RSPCA rescues 'stray' boa constrictor found outside McDonald's in Bognor Regis

Credit: RSPCA

A West Sussex resident got a bit of a shock after discovering a 5ft boa constrictor outside a McDonald's restaurant.

The stray snake was spotted outside the fast-food chain on Oldlands Way, in Bognor Regis - the resident thinking it was a native adder which had been injured in a traffic accident.

They passed the poor animal over to the McDonald’s staff who contained him in a box and then reported the incident to the RSPCA.

Arriving at the site, RSPCA Inspector Hannah Nixon said: “Based on the report that was phoned in, I was expecting an adder - which is a fairly common native British snake.  

“But when I peeked in the box, I was confronted with a full 5ft of boa constrictor - an exotic, non-native snake and not what I was expecting at all!

"The poor animal did look like he had been in the wars a bit, with a few scratches and cuts, so I have taken the boa to our Stubbington Ark animal centre in Fareham, Hampshire, to get him checked out.

“Snakes become particularly active in hot weather, so we suspect this may be an escaped pet.

"We are hoping to reunite him with his owners, so would urge anyone with information to contact us on 0300 123 0818.”

Last year, the RSPCA received 1,219 reports about pet snakes in need of help, with numbers of calls reaching a height of around 180 per month - that’s nearly six per day on average - during the hottest months of June, July and August.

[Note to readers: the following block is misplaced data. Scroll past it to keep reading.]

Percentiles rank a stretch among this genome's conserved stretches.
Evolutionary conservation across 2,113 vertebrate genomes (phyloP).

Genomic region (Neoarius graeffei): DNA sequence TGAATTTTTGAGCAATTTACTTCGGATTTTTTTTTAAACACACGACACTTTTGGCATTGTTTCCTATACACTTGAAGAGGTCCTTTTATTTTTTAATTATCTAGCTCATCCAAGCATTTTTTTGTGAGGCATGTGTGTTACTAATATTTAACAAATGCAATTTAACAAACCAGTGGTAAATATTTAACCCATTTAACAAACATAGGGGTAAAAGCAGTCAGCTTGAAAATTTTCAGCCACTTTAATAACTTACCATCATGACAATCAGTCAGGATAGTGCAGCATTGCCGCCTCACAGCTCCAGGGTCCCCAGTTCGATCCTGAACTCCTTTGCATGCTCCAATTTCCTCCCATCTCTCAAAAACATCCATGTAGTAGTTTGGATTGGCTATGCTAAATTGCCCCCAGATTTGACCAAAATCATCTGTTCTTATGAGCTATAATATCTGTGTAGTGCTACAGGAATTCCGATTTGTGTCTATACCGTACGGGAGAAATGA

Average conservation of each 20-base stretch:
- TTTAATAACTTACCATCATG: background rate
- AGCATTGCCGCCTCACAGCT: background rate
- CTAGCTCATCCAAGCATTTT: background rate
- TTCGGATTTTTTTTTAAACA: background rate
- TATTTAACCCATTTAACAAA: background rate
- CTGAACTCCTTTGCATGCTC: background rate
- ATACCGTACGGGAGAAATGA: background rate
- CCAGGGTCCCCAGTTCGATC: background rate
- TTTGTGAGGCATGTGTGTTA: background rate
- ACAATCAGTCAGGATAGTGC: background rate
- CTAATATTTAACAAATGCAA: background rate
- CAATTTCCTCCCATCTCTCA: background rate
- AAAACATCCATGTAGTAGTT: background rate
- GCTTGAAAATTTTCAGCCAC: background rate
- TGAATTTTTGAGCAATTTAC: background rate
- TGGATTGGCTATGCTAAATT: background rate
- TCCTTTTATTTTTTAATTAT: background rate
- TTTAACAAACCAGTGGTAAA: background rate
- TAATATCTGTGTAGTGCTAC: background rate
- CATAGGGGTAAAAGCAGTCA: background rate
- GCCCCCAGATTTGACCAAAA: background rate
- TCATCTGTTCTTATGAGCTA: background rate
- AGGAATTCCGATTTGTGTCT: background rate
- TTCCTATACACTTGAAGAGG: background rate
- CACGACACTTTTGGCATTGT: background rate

This year, as the heatwave continues, the charity is advising snake owners to be particularly careful and to double-check that the animals’ enclosures are securely fastened.

“Sadly, we also have to deal with a lot of abandoned snakes. We find that many people are unaware of how much of a commitment these animals are when they take them on, which we believe may be why we are called out to deal with hundreds of animals every year who have sadly been abandoned when their owners can no longer meet their needs.

“Exotic pets such as snakes often end up in the RSPCA’s care after people realise they're not easy to care for, or the novelty wears off. Others are rescued after they have been abandoned or been released on purpose, which then could pose a risk to our native wildlife.

“Sadly, our recently released Animal Kindness Index identified that the cost of living crisis is a huge threat to pet welfare in the UK and we would urge anyone who is struggling to cope with their pets to contact their local vet or rescue centre and ask for help.

“The needs of reptiles can be challenging to meet because they are just the same as they would be in the wild and are fundamentally linked to certain behaviours, diets or environmental conditions that can be difficult to replicate in a domestic environment. 

“The RSPCA urges prospective owners of reptiles such as snakes to thoroughly research the needs of the particular species and what is required in the care of the animal, using expert sources. People should only consider keeping a snake if they can ensure they are fully able to provide for these needs.”

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